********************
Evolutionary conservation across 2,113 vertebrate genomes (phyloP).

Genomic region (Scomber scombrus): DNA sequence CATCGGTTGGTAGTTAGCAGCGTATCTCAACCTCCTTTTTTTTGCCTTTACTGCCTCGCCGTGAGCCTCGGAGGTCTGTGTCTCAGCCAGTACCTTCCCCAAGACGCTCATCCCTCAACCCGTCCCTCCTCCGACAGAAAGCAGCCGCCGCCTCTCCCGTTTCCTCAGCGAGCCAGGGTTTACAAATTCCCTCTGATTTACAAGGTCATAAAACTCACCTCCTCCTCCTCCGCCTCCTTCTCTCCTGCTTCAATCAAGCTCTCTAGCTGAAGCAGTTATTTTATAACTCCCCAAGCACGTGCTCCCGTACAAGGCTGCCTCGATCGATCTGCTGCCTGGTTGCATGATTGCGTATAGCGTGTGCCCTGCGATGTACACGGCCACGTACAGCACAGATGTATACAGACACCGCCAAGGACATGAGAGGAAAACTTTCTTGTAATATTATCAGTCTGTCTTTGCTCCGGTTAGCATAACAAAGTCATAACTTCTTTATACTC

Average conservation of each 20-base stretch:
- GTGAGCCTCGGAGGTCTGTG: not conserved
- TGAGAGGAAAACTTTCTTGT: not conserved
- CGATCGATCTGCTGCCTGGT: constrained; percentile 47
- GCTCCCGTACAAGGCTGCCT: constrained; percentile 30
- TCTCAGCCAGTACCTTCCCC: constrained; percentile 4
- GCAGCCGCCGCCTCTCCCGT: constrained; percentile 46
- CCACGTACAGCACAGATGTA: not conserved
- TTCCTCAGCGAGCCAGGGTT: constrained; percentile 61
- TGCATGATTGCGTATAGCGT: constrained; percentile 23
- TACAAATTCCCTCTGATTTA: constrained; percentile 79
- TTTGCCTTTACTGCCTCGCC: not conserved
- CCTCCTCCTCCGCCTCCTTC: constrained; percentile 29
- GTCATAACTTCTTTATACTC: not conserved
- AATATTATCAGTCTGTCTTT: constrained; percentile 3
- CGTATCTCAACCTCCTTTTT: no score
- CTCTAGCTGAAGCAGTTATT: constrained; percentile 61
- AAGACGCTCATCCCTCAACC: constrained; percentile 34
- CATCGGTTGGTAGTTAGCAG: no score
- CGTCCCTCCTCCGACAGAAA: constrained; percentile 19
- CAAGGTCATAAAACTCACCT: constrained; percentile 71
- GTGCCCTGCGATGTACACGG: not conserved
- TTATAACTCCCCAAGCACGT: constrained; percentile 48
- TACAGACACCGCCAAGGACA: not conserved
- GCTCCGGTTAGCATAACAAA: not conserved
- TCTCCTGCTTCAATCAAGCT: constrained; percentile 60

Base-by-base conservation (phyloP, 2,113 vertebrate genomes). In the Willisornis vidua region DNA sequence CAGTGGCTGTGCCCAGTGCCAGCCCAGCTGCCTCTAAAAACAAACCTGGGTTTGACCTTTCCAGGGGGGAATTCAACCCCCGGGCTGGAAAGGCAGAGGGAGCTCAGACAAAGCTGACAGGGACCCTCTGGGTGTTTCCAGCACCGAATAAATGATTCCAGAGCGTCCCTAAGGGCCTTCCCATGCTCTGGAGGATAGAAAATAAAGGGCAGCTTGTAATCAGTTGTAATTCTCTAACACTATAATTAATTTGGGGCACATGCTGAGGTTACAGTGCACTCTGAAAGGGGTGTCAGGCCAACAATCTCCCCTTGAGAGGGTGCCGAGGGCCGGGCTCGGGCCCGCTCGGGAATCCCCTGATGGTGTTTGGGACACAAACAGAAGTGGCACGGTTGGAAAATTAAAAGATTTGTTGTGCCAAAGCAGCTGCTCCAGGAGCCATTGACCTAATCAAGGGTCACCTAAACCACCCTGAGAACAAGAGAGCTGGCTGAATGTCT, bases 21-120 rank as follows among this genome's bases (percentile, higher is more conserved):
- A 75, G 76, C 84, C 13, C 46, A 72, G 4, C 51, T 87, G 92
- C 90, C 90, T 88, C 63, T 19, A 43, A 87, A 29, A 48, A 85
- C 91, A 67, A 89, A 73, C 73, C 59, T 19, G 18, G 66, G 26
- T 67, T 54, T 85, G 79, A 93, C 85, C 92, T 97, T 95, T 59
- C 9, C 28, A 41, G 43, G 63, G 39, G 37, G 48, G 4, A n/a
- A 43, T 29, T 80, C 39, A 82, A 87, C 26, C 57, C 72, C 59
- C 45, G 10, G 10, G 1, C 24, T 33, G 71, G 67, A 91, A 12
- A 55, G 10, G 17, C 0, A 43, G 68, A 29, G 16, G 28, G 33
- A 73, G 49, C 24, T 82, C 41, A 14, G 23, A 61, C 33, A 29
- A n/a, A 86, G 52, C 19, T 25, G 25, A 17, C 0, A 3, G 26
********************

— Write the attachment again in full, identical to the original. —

Evolutionary conservation across 2,113 vertebrate genomes (phyloP).

Genomic region (Scomber scombrus): DNA sequence CATCGGTTGGTAGTTAGCAGCGTATCTCAACCTCCTTTTTTTTGCCTTTACTGCCTCGCCGTGAGCCTCGGAGGTCTGTGTCTCAGCCAGTACCTTCCCCAAGACGCTCATCCCTCAACCCGTCCCTCCTCCGACAGAAAGCAGCCGCCGCCTCTCCCGTTTCCTCAGCGAGCCAGGGTTTACAAATTCCCTCTGATTTACAAGGTCATAAAACTCACCTCCTCCTCCTCCGCCTCCTTCTCTCCTGCTTCAATCAAGCTCTCTAGCTGAAGCAGTTATTTTATAACTCCCCAAGCACGTGCTCCCGTACAAGGCTGCCTCGATCGATCTGCTGCCTGGTTGCATGATTGCGTATAGCGTGTGCCCTGCGATGTACACGGCCACGTACAGCACAGATGTATACAGACACCGCCAAGGACATGAGAGGAAAACTTTCTTGTAATATTATCAGTCTGTCTTTGCTCCGGTTAGCATAACAAAGTCATAACTTCTTTATACTC

Average conservation of each 20-base stretch:
- GTGAGCCTCGGAGGTCTGTG: not conserved
- TGAGAGGAAAACTTTCTTGT: not conserved
- CGATCGATCTGCTGCCTGGT: constrained; percentile 47
- GCTCCCGTACAAGGCTGCCT: constrained; percentile 30
- TCTCAGCCAGTACCTTCCCC: constrained; percentile 4
- GCAGCCGCCGCCTCTCCCGT: constrained; percentile 46
- CCACGTACAGCACAGATGTA: not conserved
- TTCCTCAGCGAGCCAGGGTT: constrained; percentile 61
- TGCATGATTGCGTATAGCGT: constrained; percentile 23
- TACAAATTCCCTCTGATTTA: constrained; percentile 79
- TTTGCCTTTACTGCCTCGCC: not conserved
- CCTCCTCCTCCGCCTCCTTC: constrained; percentile 29
- GTCATAACTTCTTTATACTC: not conserved
- AATATTATCAGTCTGTCTTT: constrained; percentile 3
- CGTATCTCAACCTCCTTTTT: no score
- CTCTAGCTGAAGCAGTTATT: constrained; percentile 61
- AAGACGCTCATCCCTCAACC: constrained; percentile 34
- CATCGGTTGGTAGTTAGCAG: no score
- CGTCCCTCCTCCGACAGAAA: constrained; percentile 19
- CAAGGTCATAAAACTCACCT: constrained; percentile 71
- GTGCCCTGCGATGTACACGG: not conserved
- TTATAACTCCCCAAGCACGT: constrained; percentile 48
- TACAGACACCGCCAAGGACA: not conserved
- GCTCCGGTTAGCATAACAAA: not conserved
- TCTCCTGCTTCAATCAAGCT: constrained; percentile 60

Base-by-base conservation (phyloP, 2,113 vertebrate genomes). In the Willisornis vidua region DNA sequence CAGTGGCTGTGCCCAGTGCCAGCCCAGCTGCCTCTAAAAACAAACCTGGGTTTGACCTTTCCAGGGGGGAATTCAACCCCCGGGCTGGAAAGGCAGAGGGAGCTCAGACAAAGCTGACAGGGACCCTCTGGGTGTTTCCAGCACCGAATAAATGATTCCAGAGCGTCCCTAAGGGCCTTCCCATGCTCTGGAGGATAGAAAATAAAGGGCAGCTTGTAATCAGTTGTAATTCTCTAACACTATAATTAATTTGGGGCACATGCTGAGGTTACAGTGCACTCTGAAAGGGGTGTCAGGCCAACAATCTCCCCTTGAGAGGGTGCCGAGGGCCGGGCTCGGGCCCGCTCGGGAATCCCCTGATGGTGTTTGGGACACAAACAGAAGTGGCACGGTTGGAAAATTAAAAGATTTGTTGTGCCAAAGCAGCTGCTCCAGGAGCCATTGACCTAATCAAGGGTCACCTAAACCACCCTGAGAACAAGAGAGCTGGCTGAATGTCT, bases 21-120 rank as follows among this genome's bases (percentile, higher is more conserved):
- A 75, G 76, C 84, C 13, C 46, A 72, G 4, C 51, T 87, G 92
- C 90, C 90, T 88, C 63, T 19, A 43, A 87, A 29, A 48, A 85
- C 91, A 67, A 89, A 73, C 73, C 59, T 19, G 18, G 66, G 26
- T 67, T 54, T 85, G 79, A 93, C 85, C 92, T 97, T 95, T 59
- C 9, C 28, A 41, G 43, G 63, G 39, G 37, G 48, G 4, A n/a
- A 43, T 29, T 80, C 39, A 82, A 87, C 26, C 57, C 72, C 59
- C 45, G 10, G 10, G 1, C 24, T 33, G 71, G 67, A 91, A 12
- A 55, G 10, G 17, C 0, A 43, G 68, A 29, G 16, G 28, G 33
- A 73, G 49, C 24, T 82, C 41, A 14, G 23, A 61, C 33, A 29
- A n/a, A 86, G 52, C 19, T 25, G 25, A 17, C 0, A 3, G 26